October 31, 2008

Black wings


Terrestrial life is a drama directed from above. Or it is in the medieval world of Murnau's Faust. His Nosferatu was set in the open air, in the depopulated backwoods of Europe; his Faust unfolds in large and detailed but clearly artificial sets. There is expressionist distortion and supernatural realism: the winding steps in the German village are impossibly steep, the flowers, fields and girls impossibly pretty. This teeming human life is someone's dream -- that of Faust himself, caught in the sickness of his temptations, hypnotised by beauty, dreaming himself as perpetually young.

I caught a screening of Faust on a recent trip to the Melbourne Arts Festival; it came with a new live score by Phillip Johnston. Someone detected a hint of Robert Johnson blues guitar during the crossroads scene; the new libretto kept coming back to a theme about enjoying life while you can, because the plague is imminent. As they say, it's a film shot in darkness and light, not black and white, made with astonishing perfectionism and a painterly eye. And can you detect Murnau's own alleged solitude and aloofness in the doomed Faust, struggling to make meaningful human contact, or in Mephisto himself, keeping up his end of the bargain only to have the bland and beautiful angel over-rule him in the end with the universe's ruling word, "love"? (Yes, the house wins.)

The great critic Robin Wood has said that sexuality is the source of evil in Murnau. And it is here, through Mephisto's smirking seduction of Gretchen's aunt Marthe as little more than a time-killing prank, and through the pursuit of Gretchen by Faust that will take two lives and ruin a third (Faust's). But evil, also, is about the manipulation of events. Thomas Elsaesser in Weimar Cinema and After, on Nosferatu: "Not unlike Nosferatu himself, mastermind but also enmeshed in the events, the majority of the characters are at once 'inside' the fiction and also standing apart from it." Similarly, Mephisto sets up an earthly drama, and then steps into it.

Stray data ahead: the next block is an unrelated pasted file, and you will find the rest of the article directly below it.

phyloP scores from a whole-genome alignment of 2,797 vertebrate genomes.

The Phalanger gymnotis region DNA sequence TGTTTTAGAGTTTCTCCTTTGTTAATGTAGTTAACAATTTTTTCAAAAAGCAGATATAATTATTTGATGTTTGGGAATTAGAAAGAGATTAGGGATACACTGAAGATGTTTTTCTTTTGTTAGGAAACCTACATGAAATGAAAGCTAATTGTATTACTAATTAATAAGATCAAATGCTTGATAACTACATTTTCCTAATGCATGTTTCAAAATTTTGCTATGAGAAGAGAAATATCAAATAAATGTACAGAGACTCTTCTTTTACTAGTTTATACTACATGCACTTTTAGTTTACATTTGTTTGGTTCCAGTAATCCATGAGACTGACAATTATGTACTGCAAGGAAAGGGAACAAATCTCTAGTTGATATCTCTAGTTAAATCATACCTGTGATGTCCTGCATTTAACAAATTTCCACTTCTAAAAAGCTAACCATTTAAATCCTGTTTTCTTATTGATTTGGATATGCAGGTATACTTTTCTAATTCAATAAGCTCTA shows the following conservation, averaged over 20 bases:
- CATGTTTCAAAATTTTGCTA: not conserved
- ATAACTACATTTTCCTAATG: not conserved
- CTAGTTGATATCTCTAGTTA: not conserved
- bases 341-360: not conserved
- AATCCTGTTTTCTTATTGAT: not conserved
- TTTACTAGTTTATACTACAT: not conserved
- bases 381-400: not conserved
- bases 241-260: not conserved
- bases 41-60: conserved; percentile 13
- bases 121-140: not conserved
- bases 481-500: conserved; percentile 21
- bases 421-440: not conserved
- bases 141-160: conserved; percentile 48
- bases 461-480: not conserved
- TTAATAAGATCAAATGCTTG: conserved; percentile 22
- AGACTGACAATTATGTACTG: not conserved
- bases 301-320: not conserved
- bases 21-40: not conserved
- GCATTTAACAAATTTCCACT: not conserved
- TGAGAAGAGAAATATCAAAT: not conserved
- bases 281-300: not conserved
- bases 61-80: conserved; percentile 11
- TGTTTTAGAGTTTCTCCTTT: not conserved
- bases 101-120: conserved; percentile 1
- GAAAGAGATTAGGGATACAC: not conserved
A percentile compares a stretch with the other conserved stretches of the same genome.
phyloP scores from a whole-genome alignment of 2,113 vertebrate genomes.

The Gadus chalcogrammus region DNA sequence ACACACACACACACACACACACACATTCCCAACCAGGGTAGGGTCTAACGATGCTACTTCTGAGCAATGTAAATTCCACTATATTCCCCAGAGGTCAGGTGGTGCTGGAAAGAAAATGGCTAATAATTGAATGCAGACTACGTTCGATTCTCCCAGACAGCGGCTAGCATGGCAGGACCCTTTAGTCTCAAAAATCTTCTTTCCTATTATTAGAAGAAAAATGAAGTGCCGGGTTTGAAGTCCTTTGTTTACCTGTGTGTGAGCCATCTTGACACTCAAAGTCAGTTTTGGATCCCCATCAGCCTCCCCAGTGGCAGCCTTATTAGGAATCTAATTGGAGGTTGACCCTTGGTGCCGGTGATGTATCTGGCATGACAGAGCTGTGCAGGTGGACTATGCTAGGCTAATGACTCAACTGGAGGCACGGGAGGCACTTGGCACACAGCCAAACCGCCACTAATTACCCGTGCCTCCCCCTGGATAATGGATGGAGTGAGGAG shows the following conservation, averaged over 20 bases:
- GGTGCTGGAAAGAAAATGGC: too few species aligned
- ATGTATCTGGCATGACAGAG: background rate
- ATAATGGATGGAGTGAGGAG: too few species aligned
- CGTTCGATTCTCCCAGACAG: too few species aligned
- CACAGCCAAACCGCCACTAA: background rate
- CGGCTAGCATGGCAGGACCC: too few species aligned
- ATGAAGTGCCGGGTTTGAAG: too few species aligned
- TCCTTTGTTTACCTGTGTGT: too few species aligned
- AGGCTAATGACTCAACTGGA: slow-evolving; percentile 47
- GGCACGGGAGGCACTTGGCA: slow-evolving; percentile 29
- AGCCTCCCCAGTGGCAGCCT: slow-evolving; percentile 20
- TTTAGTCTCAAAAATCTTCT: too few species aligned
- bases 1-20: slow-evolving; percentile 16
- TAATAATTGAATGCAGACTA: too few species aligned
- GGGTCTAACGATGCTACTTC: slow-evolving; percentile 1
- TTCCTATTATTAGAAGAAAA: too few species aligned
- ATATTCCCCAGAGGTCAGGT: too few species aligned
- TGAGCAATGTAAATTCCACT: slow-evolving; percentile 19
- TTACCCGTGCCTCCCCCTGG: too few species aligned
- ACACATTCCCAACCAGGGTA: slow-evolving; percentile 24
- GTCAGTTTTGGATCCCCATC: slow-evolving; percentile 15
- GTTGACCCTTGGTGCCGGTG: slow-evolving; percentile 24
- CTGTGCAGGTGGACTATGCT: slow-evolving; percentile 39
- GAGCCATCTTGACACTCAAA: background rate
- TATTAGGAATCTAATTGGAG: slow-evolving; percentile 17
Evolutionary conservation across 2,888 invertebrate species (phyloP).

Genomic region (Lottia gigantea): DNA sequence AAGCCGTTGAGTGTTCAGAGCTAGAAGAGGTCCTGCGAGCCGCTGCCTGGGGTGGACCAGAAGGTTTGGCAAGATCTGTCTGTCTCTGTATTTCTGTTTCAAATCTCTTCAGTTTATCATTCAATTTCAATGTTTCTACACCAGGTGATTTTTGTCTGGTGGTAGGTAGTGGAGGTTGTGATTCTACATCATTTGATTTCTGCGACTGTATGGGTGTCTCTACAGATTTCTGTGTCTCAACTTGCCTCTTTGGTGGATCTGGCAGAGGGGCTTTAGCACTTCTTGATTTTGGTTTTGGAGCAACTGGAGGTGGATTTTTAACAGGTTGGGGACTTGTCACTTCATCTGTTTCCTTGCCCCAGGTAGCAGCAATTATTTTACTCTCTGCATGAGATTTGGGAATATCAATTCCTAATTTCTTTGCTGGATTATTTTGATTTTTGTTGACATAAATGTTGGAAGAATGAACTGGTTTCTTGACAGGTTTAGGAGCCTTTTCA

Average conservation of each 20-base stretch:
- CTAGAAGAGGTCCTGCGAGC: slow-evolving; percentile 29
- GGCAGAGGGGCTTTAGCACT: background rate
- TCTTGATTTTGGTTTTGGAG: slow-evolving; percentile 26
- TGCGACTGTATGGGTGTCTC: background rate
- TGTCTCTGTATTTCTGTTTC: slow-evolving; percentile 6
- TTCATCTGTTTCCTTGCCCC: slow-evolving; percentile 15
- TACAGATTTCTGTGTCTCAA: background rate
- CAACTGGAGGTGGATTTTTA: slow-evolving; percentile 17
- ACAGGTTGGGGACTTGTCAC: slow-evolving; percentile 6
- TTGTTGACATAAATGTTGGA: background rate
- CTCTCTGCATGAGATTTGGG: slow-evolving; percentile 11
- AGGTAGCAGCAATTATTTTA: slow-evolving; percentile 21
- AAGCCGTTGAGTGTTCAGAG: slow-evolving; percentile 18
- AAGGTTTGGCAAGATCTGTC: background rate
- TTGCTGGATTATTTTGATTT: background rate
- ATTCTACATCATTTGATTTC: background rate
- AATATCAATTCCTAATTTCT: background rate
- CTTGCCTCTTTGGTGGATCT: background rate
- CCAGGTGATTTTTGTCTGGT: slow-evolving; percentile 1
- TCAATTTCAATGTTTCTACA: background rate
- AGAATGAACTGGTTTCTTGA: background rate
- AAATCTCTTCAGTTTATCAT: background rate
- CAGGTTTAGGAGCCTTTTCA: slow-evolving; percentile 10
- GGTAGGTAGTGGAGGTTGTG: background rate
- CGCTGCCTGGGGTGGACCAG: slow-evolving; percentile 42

And so the most famous shot might still be the early one (above) of the giant Mephisto looming over the medieval village, his black wings casting a long shadow over the streets and houses. It's also an image of the plague, of death sweeping in from the east. And it was imitated more than ten years later at the beginning of the "Night on Bald Mountain" sequence in Disney's Fantasia -- a sequence that gave us a lively Halloween night of Satanic revellers vanquished by the sound of church bells and the peaceful light of day. "A picture of the struggle between the profane and the sacred," as Fantasia's narrator says, and it's still impressive, as most of that strange, ambitious Disney project continues to be. But Walt's devil has no human qualities, no charm, no cunning -- he's all monster, a horned, greedy Moloch. And he retreats without much complaint when the morning arrives and we see and hear a religious pilgrimage set to "Ave Maria". It's about a co-dependency between light and dark, not an opposition. In Murnau's film, the devil puts up more of a fight.